Kawasaki Disease presents a growing threat to UK children’s heart health

Today, on World Heart Day, Societi, the UK Kawasaki Disease Foundation is campaigning to protect tiny hearts — by highlighting the urgent need for awareness of Kawasaki Disease – the leading cause of acquired heart disease in U.K. children.

Kawasaki Disease is little known, but very serious. In the UK & Ireland, research shows a shocking 39% of children under one year affected by Kawasaki Disease develop its most serious complications - coronary artery aneurysms. Up to 20% of all children affected develop this life-threatening complication and go on to need specialist care – for life.

Professor Paul Brogan, Pediatric Rheumatologist at Great Ormond Street Hospital said: “This serious disease presents a growing threat to children’s heart health. Doctors need to be alert to Kawasaki Disease and treat rapidly if it’s suspected.”

Societi Foundation research shows that about 1,000 children will be admitted to hospital this year in the UK with Kawasaki Disease. Once considered a rare disease, incidence is rising rapidly globally – Kawasaki Disease is now increasingly common. Low awareness however means delays in diagnosis and treatment and this delay significantly increases the risk of lifelong heart damage. Today, there’s a rapidly growing number of patients affected by Kawasaki Disease - living with a lifelong risk of further serious heart problems and needing specialist medication and care.

Natalie, mum to 2-year-old Leo, has had to watch her tiny son battle the most severe consequences of Kawasaki Disease after he became ill with Kawasaki Disease at just a few months old. Leo is in heart failure and now lives in hospital, awaiting a heart transplant, because of Kawasaki Disease.

Natalie is bravely sharing her story at this very difficult time for her family. She said: “I don’t want another child to go through what Leo is going through – it is torture watching your well child become so poorly with a disease that is so unknown but shouldn’t be. Kawasaki Disease is more common than bacterial meningitis and I want every parent, family member, carer and doctor to know about it. I don’t want another family to have to endure the pain of waiting for a heart transplant for their child.”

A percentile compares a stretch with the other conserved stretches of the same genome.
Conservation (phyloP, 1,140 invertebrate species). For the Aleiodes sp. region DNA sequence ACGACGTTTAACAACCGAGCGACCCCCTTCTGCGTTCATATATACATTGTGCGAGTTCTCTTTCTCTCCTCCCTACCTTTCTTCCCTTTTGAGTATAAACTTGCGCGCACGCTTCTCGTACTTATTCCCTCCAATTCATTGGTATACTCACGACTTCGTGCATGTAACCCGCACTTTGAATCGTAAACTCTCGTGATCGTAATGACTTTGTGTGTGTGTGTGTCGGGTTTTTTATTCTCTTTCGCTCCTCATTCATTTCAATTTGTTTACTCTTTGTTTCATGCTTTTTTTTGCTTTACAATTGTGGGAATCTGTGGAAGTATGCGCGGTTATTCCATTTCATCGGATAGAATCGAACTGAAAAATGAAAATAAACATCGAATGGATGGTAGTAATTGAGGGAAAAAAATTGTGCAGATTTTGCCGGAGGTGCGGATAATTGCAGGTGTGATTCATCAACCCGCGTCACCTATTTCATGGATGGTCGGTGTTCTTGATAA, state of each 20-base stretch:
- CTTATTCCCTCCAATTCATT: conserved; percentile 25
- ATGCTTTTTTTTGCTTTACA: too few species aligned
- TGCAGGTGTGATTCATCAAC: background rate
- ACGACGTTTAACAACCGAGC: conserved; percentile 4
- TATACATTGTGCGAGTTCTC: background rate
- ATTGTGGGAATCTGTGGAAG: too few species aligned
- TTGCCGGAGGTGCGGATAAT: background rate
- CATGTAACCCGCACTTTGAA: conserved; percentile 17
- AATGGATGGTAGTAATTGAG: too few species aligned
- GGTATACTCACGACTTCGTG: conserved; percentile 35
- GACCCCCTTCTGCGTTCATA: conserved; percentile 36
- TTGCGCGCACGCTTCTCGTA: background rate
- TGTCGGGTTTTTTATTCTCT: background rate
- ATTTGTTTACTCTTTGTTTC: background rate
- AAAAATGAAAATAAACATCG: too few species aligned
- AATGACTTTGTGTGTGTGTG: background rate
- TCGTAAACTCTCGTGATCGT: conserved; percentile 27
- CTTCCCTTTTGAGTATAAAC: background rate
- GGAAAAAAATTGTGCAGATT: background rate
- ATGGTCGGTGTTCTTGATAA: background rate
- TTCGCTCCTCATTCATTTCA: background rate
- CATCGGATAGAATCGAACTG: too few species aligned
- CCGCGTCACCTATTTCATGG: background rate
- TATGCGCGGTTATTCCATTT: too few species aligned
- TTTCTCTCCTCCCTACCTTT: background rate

It is essential that childhood illnesses such as Kawasaki Disease are not missed. Early diagnosis and treatment can hugely improve outcomes for the vast majority of children. Doctors must expect to see it and be ready to treat it. Thousands of people live today with the all-too-often severe consequences of Kawasaki Disease. It is time this changed.”

Robert Tulloh, Professor, Bristol Heart Institute and Societi Foundation Trustee

Rachael McCormack, Founder of Societi Foundation said: “Catastrophic heart damage, like Leo’s, is the unacceptable risk every child affected by Kawasaki Disease faces right now, because this disease is so little known. We deeply admire Natalie and her family, who have worked tirelessly to raise awareness of Kawasaki Disease. This incredible family is simply determined to get this sinister disease is known. They’ve done this despite facing a such a terrible situation, to protect the tiny hearts of children who will be affected by Kawasaki Disease in the future.

“Awareness is absolutely key. Societi Foundation is campaigning to get Kawasaki Disease known, to protect tiny hearts and to stop children having to face a lifetime with heart damage.“



The opinions expressed here are the views of the writer and do not necessarily reflect the views and opinions of News Medical.
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